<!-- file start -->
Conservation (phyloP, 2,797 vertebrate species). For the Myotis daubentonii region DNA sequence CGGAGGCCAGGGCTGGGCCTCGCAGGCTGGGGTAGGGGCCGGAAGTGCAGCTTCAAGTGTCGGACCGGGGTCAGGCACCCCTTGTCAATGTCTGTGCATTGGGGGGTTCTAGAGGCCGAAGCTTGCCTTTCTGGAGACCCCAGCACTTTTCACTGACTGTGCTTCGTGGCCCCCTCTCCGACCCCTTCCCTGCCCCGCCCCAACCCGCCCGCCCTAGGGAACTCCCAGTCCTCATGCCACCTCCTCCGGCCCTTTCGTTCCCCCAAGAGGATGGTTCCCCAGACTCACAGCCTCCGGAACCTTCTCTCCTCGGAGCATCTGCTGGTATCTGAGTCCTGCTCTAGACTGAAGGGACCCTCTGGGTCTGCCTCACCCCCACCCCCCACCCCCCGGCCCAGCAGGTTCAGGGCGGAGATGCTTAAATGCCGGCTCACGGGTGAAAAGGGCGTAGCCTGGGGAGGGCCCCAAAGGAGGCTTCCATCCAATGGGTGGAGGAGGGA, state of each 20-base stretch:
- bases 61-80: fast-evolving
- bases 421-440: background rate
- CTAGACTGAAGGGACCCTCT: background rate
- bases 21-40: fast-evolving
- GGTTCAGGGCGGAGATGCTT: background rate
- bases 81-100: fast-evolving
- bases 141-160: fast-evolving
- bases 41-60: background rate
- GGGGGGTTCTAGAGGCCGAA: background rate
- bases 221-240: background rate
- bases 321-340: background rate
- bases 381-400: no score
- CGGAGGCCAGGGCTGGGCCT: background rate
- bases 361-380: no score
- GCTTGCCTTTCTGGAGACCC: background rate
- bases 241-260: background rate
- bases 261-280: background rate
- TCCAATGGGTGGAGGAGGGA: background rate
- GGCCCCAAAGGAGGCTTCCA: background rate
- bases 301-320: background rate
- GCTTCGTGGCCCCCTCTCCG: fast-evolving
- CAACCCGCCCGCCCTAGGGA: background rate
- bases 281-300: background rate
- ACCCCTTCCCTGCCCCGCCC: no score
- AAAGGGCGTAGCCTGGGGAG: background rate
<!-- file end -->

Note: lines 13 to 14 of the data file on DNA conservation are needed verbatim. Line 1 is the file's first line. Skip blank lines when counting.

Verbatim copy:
- bases 381-400: no score
- CGGAGGCCAGGGCTGGGCCT: background rate